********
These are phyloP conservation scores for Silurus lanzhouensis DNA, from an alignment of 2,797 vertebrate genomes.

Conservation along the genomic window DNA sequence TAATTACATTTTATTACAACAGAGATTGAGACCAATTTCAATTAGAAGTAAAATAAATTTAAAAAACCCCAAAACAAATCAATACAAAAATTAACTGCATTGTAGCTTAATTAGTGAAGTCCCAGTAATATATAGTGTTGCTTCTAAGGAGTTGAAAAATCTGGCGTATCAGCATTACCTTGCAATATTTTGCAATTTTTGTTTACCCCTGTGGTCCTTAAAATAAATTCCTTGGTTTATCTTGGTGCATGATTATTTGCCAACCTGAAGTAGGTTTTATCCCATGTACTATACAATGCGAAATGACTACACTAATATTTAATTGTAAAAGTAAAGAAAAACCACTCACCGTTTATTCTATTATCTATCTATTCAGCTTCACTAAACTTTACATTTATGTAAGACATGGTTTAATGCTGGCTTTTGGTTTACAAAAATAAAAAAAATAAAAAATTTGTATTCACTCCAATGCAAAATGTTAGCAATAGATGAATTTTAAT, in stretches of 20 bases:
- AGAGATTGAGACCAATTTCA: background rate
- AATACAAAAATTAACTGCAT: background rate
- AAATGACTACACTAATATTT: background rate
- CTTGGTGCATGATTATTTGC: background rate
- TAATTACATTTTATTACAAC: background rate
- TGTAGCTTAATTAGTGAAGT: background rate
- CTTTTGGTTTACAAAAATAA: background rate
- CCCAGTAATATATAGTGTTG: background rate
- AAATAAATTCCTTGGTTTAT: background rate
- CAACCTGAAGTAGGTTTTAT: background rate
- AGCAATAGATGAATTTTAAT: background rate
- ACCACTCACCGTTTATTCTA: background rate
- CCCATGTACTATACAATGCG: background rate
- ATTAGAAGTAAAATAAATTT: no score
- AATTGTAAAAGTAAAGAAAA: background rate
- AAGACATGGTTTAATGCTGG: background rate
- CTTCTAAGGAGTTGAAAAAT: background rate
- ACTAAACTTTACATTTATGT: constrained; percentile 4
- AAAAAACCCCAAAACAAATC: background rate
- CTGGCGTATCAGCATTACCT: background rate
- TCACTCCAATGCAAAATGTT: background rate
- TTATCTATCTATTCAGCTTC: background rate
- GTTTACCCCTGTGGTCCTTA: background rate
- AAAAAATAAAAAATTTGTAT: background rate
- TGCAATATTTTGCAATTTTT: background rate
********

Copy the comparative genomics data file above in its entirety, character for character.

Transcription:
These are phyloP conservation scores for Silurus lanzhouensis DNA, from an alignment of 2,797 vertebrate genomes.

Conservation along the genomic window DNA sequence TAATTACATTTTATTACAACAGAGATTGAGACCAATTTCAATTAGAAGTAAAATAAATTTAAAAAACCCCAAAACAAATCAATACAAAAATTAACTGCATTGTAGCTTAATTAGTGAAGTCCCAGTAATATATAGTGTTGCTTCTAAGGAGTTGAAAAATCTGGCGTATCAGCATTACCTTGCAATATTTTGCAATTTTTGTTTACCCCTGTGGTCCTTAAAATAAATTCCTTGGTTTATCTTGGTGCATGATTATTTGCCAACCTGAAGTAGGTTTTATCCCATGTACTATACAATGCGAAATGACTACACTAATATTTAATTGTAAAAGTAAAGAAAAACCACTCACCGTTTATTCTATTATCTATCTATTCAGCTTCACTAAACTTTACATTTATGTAAGACATGGTTTAATGCTGGCTTTTGGTTTACAAAAATAAAAAAAATAAAAAATTTGTATTCACTCCAATGCAAAATGTTAGCAATAGATGAATTTTAAT, in stretches of 20 bases:
- AGAGATTGAGACCAATTTCA: background rate
- AATACAAAAATTAACTGCAT: background rate
- AAATGACTACACTAATATTT: background rate
- CTTGGTGCATGATTATTTGC: background rate
- TAATTACATTTTATTACAAC: background rate
- TGTAGCTTAATTAGTGAAGT: background rate
- CTTTTGGTTTACAAAAATAA: background rate
- CCCAGTAATATATAGTGTTG: background rate
- AAATAAATTCCTTGGTTTAT: background rate
- CAACCTGAAGTAGGTTTTAT: background rate
- AGCAATAGATGAATTTTAAT: background rate
- ACCACTCACCGTTTATTCTA: background rate
- CCCATGTACTATACAATGCG: background rate
- ATTAGAAGTAAAATAAATTT: no score
- AATTGTAAAAGTAAAGAAAA: background rate
- AAGACATGGTTTAATGCTGG: background rate
- CTTCTAAGGAGTTGAAAAAT: background rate
- ACTAAACTTTACATTTATGT: constrained; percentile 4
- AAAAAACCCCAAAACAAATC: background rate
- CTGGCGTATCAGCATTACCT: background rate
- TCACTCCAATGCAAAATGTT: background rate
- TTATCTATCTATTCAGCTTC: background rate
- GTTTACCCCTGTGGTCCTTA: background rate
- AAAAAATAAAAAATTTGTAT: background rate
- TGCAATATTTTGCAATTTTT: background rate